http://en.wikipedia.org/wiki/Exocrine_pancreatic_insufficiency
    "

    "Neurological Features and Enzyme Therapy in Patients With Endocrine and Exocrine Pancreas Dysfunction Due to CEL Mutations

    OBJECTIVETo further define clinical features associated with the syndrome of diabetes and pancreatic exocrine dysfunction due to mutations in the carboxyl-ester lipase (CEL) gene and to assess the effects of pancreatic enzyme substitution therapy.

    RESEARCH DESIGN AND METHODSNine patients with CEL gene mutation, exocrine deficiency, and diabetes were treated and followed for 30 months.

    RESULTSTreatment improved symptoms in seven of nine patients. Exocrine and endocrine function assessed by fecal elastase and A1C were not affected, although fecal lipid excretion was reduced. Vitamin E was low in all patients but increased with treatment (P < 0.001 at 30 months) and improved in five subjects. A predominantly demyelinating neuropathy was seen in a majority of patients, and carpal tunnel syndrome was common.

    CONCLUSIONSPancreatic enzyme substitution alleviated symptoms and malabsorption and normalized vitamin E levels. Glycemic control was not significantly affected. The CEL syndrome seems associated with a demyelinating neuropathology.

    http://www.ncbi.nlm.nih.gov/pmc/articles/PMC2518335/
    "

    As I mentioned in a previous post, health problems in the female line of my family include diabetes and carpal tunnel syndrome.


    "PANCREAZE may cause serious side effects, including:

    A rare bowel disorder called fibrosing colonopathy
    Irritation of the inside of your mouth. This can happen if PANCREAZE is not swallowed completely
    Increase in blood uric acid levels. This may cause worsening of swollen, painful joints (gout) caused by an increase in your blood uric acid levels
    Allergic reactions including trouble with breathing, skin rashes, or swollen lips
    http://www.pancreaze.net/epi
    "


    "THE INFLUENCE OF THE INGESTION OF RAW PANCREAS UPON THE BLOOD LIPIDS OF COMPLETELY DEPANCREATIZED DOGS MAINTAINED WITH INSULIN*

    The results of the present investigation show that the level of the blood lipids of the completely depancreatized dog maintained with insulin can be strikingly influenced by the presence and absence of raw pancreas in the diet. When such animals are fed a diet containing none of the glandular tissue, a drop in the lipid concentration of the blood sets in soon after pancreatectomy. The time of onset of these changes in blood lipids was found to vary among the animals studied. A drop below the normal or prc-operative level occurred as early as 12 days after pancreatectomy. In eight dogs cholesterol esters were reduced to between 0 and 3 mg. per cent at intervals of 20 to 122 days following pancreatectomy, while in three others 7 to 14 mg. per cent were still found in whole blood as late as 96 to 202 days after pancreatectomy.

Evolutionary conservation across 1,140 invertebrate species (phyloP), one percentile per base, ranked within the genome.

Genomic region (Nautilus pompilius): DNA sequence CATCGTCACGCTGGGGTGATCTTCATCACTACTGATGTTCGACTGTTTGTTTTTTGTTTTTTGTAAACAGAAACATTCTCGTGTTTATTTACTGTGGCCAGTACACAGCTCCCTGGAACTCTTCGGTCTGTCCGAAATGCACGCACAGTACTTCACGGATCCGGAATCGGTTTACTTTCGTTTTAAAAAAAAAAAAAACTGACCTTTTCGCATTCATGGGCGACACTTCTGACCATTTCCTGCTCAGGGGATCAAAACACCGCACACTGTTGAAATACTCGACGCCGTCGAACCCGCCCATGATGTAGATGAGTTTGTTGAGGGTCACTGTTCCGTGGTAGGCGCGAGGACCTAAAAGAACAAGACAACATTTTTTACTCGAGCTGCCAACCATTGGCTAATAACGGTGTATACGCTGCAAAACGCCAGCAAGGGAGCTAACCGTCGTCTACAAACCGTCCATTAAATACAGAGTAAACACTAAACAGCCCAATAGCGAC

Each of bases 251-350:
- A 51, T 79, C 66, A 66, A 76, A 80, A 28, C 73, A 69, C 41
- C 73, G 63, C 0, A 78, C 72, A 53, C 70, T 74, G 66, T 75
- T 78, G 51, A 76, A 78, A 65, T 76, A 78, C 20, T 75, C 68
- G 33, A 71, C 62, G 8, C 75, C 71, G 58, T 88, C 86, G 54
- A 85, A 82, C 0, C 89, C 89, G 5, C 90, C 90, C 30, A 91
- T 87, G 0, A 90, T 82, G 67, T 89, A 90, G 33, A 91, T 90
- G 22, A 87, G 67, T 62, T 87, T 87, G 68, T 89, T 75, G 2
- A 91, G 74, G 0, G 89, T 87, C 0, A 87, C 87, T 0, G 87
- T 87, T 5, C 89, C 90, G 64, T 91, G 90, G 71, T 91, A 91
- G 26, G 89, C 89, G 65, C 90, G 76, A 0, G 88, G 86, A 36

http://www.jbc.org/content/112/1/155.full.pdf
    "

    Severe impaired deambulation in a patient with vitamin D and mineral deficiency due to exocrine pancreatic insufficiency.
    http://www.ncbi.nlm.nih.gov/pubmed/21904076

    Zinc metabolism in patients with exocrine pancreatic insufficiency.
    http://www.ncbi.nlm.nih.gov/pubmed/9853534

    Bone mineral metabolism, bone mineral density, and body composition in patients with chronic pancreatitis and pancreatic exocrine insufficiency.
    http://www.ncbi.nlm.nih.gov/pubmed/10811020

    Treatment Failure in Celiac Disease Due to Coexistent Exocrine Pancreatic Insufficiency
    http://pediatrics.aappublications.org/content/80/6/924

    Is exocrine pancreatic insufficiency in adult coeliac disease a cause of persisting symptoms?
    http://www.ncbi.nlm.nih.gov/pubmed/17269988
  14. Abha

    Abha Abha

    Messages:
    127
    Likes:
    37
    UK
    In Dr Jadin's book(S.Africa/Belgium) "A disease called Fatigue"(2002)she writes "Why do certain human races not develop tick -bite fever?
    Why is multiple sclerosis not usually found amongst the African racial groups?
    Is this a matter of secular immunity?"